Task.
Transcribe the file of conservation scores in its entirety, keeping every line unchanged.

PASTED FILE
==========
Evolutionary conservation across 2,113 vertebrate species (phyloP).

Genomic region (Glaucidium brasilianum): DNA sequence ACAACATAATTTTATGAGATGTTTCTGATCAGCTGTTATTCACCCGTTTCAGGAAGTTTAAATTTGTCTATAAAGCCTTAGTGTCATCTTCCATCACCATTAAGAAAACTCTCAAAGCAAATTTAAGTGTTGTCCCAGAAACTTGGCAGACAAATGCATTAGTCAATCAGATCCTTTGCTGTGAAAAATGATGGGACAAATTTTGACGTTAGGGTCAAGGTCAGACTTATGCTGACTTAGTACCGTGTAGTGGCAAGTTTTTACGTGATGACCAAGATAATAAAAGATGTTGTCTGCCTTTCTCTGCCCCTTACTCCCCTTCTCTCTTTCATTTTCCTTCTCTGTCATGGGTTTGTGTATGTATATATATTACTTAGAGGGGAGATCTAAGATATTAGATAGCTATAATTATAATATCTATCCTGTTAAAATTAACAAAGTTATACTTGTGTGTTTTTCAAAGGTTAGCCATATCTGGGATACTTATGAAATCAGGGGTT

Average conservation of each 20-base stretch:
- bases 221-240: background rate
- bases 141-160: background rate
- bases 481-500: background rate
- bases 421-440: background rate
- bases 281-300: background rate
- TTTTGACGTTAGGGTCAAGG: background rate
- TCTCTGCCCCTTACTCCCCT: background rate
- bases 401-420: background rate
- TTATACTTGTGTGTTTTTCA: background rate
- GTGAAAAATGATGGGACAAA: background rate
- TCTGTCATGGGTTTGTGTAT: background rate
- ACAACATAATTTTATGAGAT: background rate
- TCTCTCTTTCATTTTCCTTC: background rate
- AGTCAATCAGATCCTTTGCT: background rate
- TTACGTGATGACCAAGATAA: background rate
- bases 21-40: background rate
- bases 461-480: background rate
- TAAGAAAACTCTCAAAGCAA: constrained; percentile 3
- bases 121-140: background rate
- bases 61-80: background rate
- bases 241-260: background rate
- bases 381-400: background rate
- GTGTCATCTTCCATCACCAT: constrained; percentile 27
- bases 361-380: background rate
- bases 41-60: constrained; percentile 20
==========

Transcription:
Evolutionary conservation across 2,113 vertebrate species (phyloP).

Genomic region (Glaucidium brasilianum): DNA sequence ACAACATAATTTTATGAGATGTTTCTGATCAGCTGTTATTCACCCGTTTCAGGAAGTTTAAATTTGTCTATAAAGCCTTAGTGTCATCTTCCATCACCATTAAGAAAACTCTCAAAGCAAATTTAAGTGTTGTCCCAGAAACTTGGCAGACAAATGCATTAGTCAATCAGATCCTTTGCTGTGAAAAATGATGGGACAAATTTTGACGTTAGGGTCAAGGTCAGACTTATGCTGACTTAGTACCGTGTAGTGGCAAGTTTTTACGTGATGACCAAGATAATAAAAGATGTTGTCTGCCTTTCTCTGCCCCTTACTCCCCTTCTCTCTTTCATTTTCCTTCTCTGTCATGGGTTTGTGTATGTATATATATTACTTAGAGGGGAGATCTAAGATATTAGATAGCTATAATTATAATATCTATCCTGTTAAAATTAACAAAGTTATACTTGTGTGTTTTTCAAAGGTTAGCCATATCTGGGATACTTATGAAATCAGGGGTT

Average conservation of each 20-base stretch:
- bases 221-240: background rate
- bases 141-160: background rate
- bases 481-500: background rate
- bases 421-440: background rate
- bases 281-300: background rate
- TTTTGACGTTAGGGTCAAGG: background rate
- TCTCTGCCCCTTACTCCCCT: background rate
- bases 401-420: background rate
- TTATACTTGTGTGTTTTTCA: background rate
- GTGAAAAATGATGGGACAAA: background rate
- TCTGTCATGGGTTTGTGTAT: background rate
- ACAACATAATTTTATGAGAT: background rate
- TCTCTCTTTCATTTTCCTTC: background rate
- AGTCAATCAGATCCTTTGCT: background rate
- TTACGTGATGACCAAGATAA: background rate
- bases 21-40: background rate
- bases 461-480: background rate
- TAAGAAAACTCTCAAAGCAA: constrained; percentile 3
- bases 121-140: background rate
- bases 61-80: background rate
- bases 241-260: background rate
- bases 381-400: background rate
- GTGTCATCTTCCATCACCAT: constrained; percentile 27
- bases 361-380: background rate
- bases 41-60: constrained; percentile 20